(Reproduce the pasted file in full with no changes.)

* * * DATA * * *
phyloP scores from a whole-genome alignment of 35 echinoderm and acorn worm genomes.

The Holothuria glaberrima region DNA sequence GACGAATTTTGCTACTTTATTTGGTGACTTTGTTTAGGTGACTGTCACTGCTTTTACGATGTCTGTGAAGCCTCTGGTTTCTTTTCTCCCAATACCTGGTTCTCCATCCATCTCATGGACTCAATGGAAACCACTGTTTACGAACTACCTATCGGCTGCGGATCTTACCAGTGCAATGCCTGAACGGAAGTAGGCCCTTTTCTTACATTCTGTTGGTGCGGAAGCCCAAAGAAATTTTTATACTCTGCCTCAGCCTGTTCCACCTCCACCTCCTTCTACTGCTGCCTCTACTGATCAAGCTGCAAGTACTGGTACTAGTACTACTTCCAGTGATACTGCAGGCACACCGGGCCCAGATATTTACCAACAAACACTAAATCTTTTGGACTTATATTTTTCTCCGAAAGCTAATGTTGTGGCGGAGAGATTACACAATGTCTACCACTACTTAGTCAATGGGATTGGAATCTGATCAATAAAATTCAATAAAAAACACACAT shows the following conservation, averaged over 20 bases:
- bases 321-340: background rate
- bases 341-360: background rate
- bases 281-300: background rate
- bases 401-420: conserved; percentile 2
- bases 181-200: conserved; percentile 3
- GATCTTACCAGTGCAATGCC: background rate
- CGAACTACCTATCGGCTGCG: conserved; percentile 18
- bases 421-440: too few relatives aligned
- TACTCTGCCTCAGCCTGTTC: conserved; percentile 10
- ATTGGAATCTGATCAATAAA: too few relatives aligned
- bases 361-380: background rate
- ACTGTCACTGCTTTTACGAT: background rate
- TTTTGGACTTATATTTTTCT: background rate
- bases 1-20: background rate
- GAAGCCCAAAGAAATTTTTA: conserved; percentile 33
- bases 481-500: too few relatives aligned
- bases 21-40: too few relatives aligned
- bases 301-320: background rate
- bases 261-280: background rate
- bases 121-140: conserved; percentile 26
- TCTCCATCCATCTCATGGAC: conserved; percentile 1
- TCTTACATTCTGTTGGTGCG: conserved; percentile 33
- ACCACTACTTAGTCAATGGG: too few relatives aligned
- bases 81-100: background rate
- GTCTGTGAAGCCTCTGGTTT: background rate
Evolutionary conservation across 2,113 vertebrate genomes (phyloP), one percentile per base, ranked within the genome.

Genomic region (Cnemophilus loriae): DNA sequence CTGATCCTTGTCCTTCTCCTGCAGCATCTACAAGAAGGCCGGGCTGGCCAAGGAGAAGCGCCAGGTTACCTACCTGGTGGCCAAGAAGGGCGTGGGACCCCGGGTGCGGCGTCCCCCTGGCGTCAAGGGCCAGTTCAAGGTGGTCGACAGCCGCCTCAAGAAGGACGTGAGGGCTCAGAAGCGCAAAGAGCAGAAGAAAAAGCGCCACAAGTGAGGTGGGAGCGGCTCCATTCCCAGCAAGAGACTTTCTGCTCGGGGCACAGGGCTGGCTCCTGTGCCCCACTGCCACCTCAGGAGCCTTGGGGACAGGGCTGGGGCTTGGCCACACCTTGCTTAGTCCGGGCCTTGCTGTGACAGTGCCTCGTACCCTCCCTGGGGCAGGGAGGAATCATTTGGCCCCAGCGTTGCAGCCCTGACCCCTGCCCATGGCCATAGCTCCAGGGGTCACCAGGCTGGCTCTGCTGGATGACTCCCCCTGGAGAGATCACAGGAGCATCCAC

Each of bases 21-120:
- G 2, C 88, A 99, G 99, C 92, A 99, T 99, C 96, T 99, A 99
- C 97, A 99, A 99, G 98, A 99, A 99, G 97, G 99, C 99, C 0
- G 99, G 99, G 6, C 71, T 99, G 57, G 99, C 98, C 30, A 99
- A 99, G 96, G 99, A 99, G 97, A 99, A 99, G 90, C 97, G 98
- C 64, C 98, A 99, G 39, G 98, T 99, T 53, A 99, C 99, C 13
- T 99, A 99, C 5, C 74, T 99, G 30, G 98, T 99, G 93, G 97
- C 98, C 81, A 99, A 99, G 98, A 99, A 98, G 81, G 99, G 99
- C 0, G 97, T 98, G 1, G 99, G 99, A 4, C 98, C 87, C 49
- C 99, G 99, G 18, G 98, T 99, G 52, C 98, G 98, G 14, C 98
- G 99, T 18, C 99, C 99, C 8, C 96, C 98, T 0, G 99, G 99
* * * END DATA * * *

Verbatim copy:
phyloP scores from a whole-genome alignment of 35 echinoderm and acorn worm genomes.

The Holothuria glaberrima region DNA sequence GACGAATTTTGCTACTTTATTTGGTGACTTTGTTTAGGTGACTGTCACTGCTTTTACGATGTCTGTGAAGCCTCTGGTTTCTTTTCTCCCAATACCTGGTTCTCCATCCATCTCATGGACTCAATGGAAACCACTGTTTACGAACTACCTATCGGCTGCGGATCTTACCAGTGCAATGCCTGAACGGAAGTAGGCCCTTTTCTTACATTCTGTTGGTGCGGAAGCCCAAAGAAATTTTTATACTCTGCCTCAGCCTGTTCCACCTCCACCTCCTTCTACTGCTGCCTCTACTGATCAAGCTGCAAGTACTGGTACTAGTACTACTTCCAGTGATACTGCAGGCACACCGGGCCCAGATATTTACCAACAAACACTAAATCTTTTGGACTTATATTTTTCTCCGAAAGCTAATGTTGTGGCGGAGAGATTACACAATGTCTACCACTACTTAGTCAATGGGATTGGAATCTGATCAATAAAATTCAATAAAAAACACACAT shows the following conservation, averaged over 20 bases:
- bases 321-340: background rate
- bases 341-360: background rate
- bases 281-300: background rate
- bases 401-420: conserved; percentile 2
- bases 181-200: conserved; percentile 3
- GATCTTACCAGTGCAATGCC: background rate
- CGAACTACCTATCGGCTGCG: conserved; percentile 18
- bases 421-440: too few relatives aligned
- TACTCTGCCTCAGCCTGTTC: conserved; percentile 10
- ATTGGAATCTGATCAATAAA: too few relatives aligned
- bases 361-380: background rate
- ACTGTCACTGCTTTTACGAT: background rate
- TTTTGGACTTATATTTTTCT: background rate
- bases 1-20: background rate
- GAAGCCCAAAGAAATTTTTA: conserved; percentile 33
- bases 481-500: too few relatives aligned
- bases 21-40: too few relatives aligned
- bases 301-320: background rate
- bases 261-280: background rate
- bases 121-140: conserved; percentile 26
- TCTCCATCCATCTCATGGAC: conserved; percentile 1
- TCTTACATTCTGTTGGTGCG: conserved; percentile 33
- ACCACTACTTAGTCAATGGG: too few relatives aligned
- bases 81-100: background rate
- GTCTGTGAAGCCTCTGGTTT: background rate
Evolutionary conservation across 2,113 vertebrate genomes (phyloP), one percentile per base, ranked within the genome.

Genomic region (Cnemophilus loriae): DNA sequence CTGATCCTTGTCCTTCTCCTGCAGCATCTACAAGAAGGCCGGGCTGGCCAAGGAGAAGCGCCAGGTTACCTACCTGGTGGCCAAGAAGGGCGTGGGACCCCGGGTGCGGCGTCCCCCTGGCGTCAAGGGCCAGTTCAAGGTGGTCGACAGCCGCCTCAAGAAGGACGTGAGGGCTCAGAAGCGCAAAGAGCAGAAGAAAAAGCGCCACAAGTGAGGTGGGAGCGGCTCCATTCCCAGCAAGAGACTTTCTGCTCGGGGCACAGGGCTGGCTCCTGTGCCCCACTGCCACCTCAGGAGCCTTGGGGACAGGGCTGGGGCTTGGCCACACCTTGCTTAGTCCGGGCCTTGCTGTGACAGTGCCTCGTACCCTCCCTGGGGCAGGGAGGAATCATTTGGCCCCAGCGTTGCAGCCCTGACCCCTGCCCATGGCCATAGCTCCAGGGGTCACCAGGCTGGCTCTGCTGGATGACTCCCCCTGGAGAGATCACAGGAGCATCCAC

Each of bases 21-120:
- G 2, C 88, A 99, G 99, C 92, A 99, T 99, C 96, T 99, A 99
- C 97, A 99, A 99, G 98, A 99, A 99, G 97, G 99, C 99, C 0
- G 99, G 99, G 6, C 71, T 99, G 57, G 99, C 98, C 30, A 99
- A 99, G 96, G 99, A 99, G 97, A 99, A 99, G 90, C 97, G 98
- C 64, C 98, A 99, G 39, G 98, T 99, T 53, A 99, C 99, C 13
- T 99, A 99, C 5, C 74, T 99, G 30, G 98, T 99, G 93, G 97
- C 98, C 81, A 99, A 99, G 98, A 99, A 98, G 81, G 99, G 99
- C 0, G 97, T 98, G 1, G 99, G 99, A 4, C 98, C 87, C 49
- C 99, G 99, G 18, G 98, T 99, G 52, C 98, G 98, G 14, C 98
- G 99, T 18, C 99, C 99, C 8, C 96, C 98, T 0, G 99, G 99